I feel compelled to followup on my rant earlier this week ("Kitty Couture: Money Down the Drain") by a reader reminding me that a preschool enrollment race is underway. This is especially true in New York City where 3 year-olds face heavy competition to be accepted at preschools with an annual tuition as high as $30,440. Forbes recently did a piece on the most expensive preschools in America.
It isn't the tuition that bothers me. Infinite money entitles people to whatever expenditures they choose. I don't care that by comparison to the Ethical Culture/Fieldston School rate, the preschool at New York City's prestigious Horace Mann is a more affordable...$26,880. I don't even care - although it is mystifying - that in a 2002 scandal, Smith Barney investment analyst Jack Grubman appeared to have raised the rating of a stock important to Citigroup just as the Citigroup CEO was putting in a good word for Grubman's twins at the prestigious 92ND Street Y Nursery School.
Here's what bothers me. I get nervous that more than a handful of people might actually believe that entering their three year- old in the competitive admission fray might be in his best interest. I actually know people who think this way. Let's look at what apparently goes on here.
Little Joey, who is three years old, is already involved in a range of activities. He has "play dates," has been starting Suzuki, takes ice skating lessons and already knows all his letters and his numbers up to 20! He isn't all that comfortable since he is dressed carefully in expensive clothes (including Little Marc cashmere sweaters) whenever he leaves his East Side coop. He is deeply aware that his mother and father nervously watch his behavior in fear that he might embarrass them. He would also love to do absolutely nothing, something he is almost never allowed to do.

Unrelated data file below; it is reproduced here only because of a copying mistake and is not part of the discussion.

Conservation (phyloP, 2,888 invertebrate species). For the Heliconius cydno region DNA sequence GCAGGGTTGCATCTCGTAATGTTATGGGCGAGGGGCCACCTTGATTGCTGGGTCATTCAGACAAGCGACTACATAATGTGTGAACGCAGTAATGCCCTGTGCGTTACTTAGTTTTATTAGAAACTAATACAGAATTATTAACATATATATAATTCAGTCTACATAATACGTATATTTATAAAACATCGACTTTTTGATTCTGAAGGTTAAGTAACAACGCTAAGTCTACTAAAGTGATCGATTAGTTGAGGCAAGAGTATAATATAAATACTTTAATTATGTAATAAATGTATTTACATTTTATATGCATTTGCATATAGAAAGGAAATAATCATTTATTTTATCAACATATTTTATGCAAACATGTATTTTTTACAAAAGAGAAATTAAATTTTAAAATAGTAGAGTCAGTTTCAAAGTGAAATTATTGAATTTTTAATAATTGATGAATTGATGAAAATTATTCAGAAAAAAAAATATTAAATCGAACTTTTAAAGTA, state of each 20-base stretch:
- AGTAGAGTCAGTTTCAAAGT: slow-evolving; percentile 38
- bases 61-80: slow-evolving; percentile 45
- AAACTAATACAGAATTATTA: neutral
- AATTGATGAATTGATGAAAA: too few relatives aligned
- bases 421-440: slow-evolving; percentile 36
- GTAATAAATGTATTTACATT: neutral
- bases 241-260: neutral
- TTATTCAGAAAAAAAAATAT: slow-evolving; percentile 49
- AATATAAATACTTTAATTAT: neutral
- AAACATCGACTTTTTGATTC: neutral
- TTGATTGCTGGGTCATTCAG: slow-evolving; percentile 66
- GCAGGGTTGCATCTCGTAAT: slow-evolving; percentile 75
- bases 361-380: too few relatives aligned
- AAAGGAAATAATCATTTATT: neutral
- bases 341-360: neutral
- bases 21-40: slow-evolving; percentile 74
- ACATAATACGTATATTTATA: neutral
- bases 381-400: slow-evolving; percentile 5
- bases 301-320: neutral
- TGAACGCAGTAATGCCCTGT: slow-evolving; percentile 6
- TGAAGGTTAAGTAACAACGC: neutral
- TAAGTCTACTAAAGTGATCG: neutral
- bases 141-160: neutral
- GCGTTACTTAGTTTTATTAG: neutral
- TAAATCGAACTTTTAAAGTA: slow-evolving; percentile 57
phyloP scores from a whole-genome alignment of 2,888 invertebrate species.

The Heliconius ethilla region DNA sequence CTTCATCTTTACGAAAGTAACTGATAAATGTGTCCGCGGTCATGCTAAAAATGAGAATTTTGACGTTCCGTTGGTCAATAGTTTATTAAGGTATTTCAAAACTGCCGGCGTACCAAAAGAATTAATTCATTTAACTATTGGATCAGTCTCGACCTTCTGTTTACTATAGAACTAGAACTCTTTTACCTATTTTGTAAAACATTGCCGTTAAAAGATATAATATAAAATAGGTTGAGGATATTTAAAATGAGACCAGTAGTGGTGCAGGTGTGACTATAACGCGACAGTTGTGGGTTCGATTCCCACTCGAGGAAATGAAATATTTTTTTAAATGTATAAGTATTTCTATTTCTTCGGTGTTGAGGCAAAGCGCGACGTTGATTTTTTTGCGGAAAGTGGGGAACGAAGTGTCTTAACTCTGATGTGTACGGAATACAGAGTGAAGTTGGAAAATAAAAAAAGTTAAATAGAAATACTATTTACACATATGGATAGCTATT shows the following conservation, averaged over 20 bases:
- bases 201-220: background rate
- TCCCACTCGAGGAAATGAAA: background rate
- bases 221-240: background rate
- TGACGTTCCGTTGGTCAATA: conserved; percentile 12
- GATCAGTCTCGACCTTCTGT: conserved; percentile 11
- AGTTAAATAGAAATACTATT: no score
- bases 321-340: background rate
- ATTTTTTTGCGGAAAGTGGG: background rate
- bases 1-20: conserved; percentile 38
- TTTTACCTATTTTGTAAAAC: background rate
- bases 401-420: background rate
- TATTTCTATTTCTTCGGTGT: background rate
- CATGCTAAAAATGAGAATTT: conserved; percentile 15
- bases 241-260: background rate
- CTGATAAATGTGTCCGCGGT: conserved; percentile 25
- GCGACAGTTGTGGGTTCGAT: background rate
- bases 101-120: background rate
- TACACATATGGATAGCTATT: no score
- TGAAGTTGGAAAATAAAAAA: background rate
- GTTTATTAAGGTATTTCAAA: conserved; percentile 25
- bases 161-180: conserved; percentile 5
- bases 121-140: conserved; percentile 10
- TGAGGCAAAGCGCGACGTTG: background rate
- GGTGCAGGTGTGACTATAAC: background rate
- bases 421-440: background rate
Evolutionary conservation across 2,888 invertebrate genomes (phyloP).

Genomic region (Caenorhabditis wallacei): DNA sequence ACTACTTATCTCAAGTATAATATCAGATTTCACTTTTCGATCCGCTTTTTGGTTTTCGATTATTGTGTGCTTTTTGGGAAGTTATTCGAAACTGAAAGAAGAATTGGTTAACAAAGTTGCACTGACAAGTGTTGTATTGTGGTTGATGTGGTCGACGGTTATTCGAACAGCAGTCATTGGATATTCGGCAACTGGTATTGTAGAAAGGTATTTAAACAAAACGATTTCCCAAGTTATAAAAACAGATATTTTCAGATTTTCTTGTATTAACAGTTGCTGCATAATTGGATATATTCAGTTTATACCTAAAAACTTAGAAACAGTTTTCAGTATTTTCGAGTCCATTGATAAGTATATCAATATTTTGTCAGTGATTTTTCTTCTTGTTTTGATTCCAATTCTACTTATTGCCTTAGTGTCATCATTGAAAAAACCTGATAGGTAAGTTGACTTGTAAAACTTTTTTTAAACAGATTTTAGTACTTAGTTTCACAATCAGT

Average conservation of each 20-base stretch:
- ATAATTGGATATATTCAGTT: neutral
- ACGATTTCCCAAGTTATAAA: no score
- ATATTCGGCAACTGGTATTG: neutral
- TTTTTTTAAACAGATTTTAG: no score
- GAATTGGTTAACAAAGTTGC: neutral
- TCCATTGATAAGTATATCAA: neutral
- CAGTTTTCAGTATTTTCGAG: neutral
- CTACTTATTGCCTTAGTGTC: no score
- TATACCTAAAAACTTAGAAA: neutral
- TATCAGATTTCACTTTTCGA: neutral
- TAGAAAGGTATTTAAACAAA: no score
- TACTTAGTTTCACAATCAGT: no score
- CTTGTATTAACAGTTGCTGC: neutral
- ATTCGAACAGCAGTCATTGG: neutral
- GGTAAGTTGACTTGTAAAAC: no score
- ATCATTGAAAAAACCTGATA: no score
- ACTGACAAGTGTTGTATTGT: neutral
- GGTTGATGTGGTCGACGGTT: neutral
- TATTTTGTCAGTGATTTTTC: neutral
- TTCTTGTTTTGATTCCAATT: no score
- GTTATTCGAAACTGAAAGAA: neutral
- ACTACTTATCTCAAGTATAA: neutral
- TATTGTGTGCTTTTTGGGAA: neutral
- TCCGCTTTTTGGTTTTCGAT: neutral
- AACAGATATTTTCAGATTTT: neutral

Things are about to escalate.
Joey has had an idea for months that his parents are working on something called, "getting Joey into school." He isn't exactly sure what this means. He has been assured and reassured that preschool is going to be "a lot of fun," and that it would be a good idea to see if he could learn to write his name and maybe print his numbers a little more carefully so that he can go to a very nice school.
Soon his mother takes Joey for a so-called "play-date" at one and then another of these schools. She is all smiles and charm but her face is tight as a drum and Joey knows that she is "a little tense." The schools are nice - they have big rooms, freshly painted and shiny, gleaming gymnasiums, and everyone sings and smiles.
Weeks pass and then the dreaded news arrives in a series of envelopes. Joey has not been accepted to their first or second choice preschool. He will have to go to a school further away and less well-known. His chances of acceptance at Harvard have now been compromised. At three years old, he just hasn't made the cut, he doesn't seem to have the right stuff. Maybe if they had worked with him more, his father thinks, maybe if he didn't bite his nails he would have been accepted.
Of course, Joey's parents don't say so but they are disappointed in him and he knows it.
This is not a story about trying to get a child on the last train out of a war zone. Ultimately it usually isn't all that important that a three year-old go to a prestigious school. Do we think that the CEO interviewing him for his first position is going to want to know where he attended nursery school? Joey might, in fact, be happier and do better in a small, family run preschool where people actually like children. This is not to say that the teachers at the "finest" private schools aren't often wonderful, only that they often teach in a pressure-cooker.
There is a saying in the Waldorf Schools that goes: That tree is strongest which grows most slowly at its beginnings. Grow slowly? Imagine that.
Forbes reports that, "Kindergarten has become the new first grade," and that parents are "pushing academic learning earlier with the fear that their kids will fall behind if they don't meet major milestones like reading well before what is considered normal." Development is not a race, childhood is not the starting gate for the Kentucky Derby. No good trainer will push a young horse.
What we are talking about here is burnout. We are talking about children who wind up in psychiatrists' offices and taking antidepressants in 6th grade.
For what? For nothing.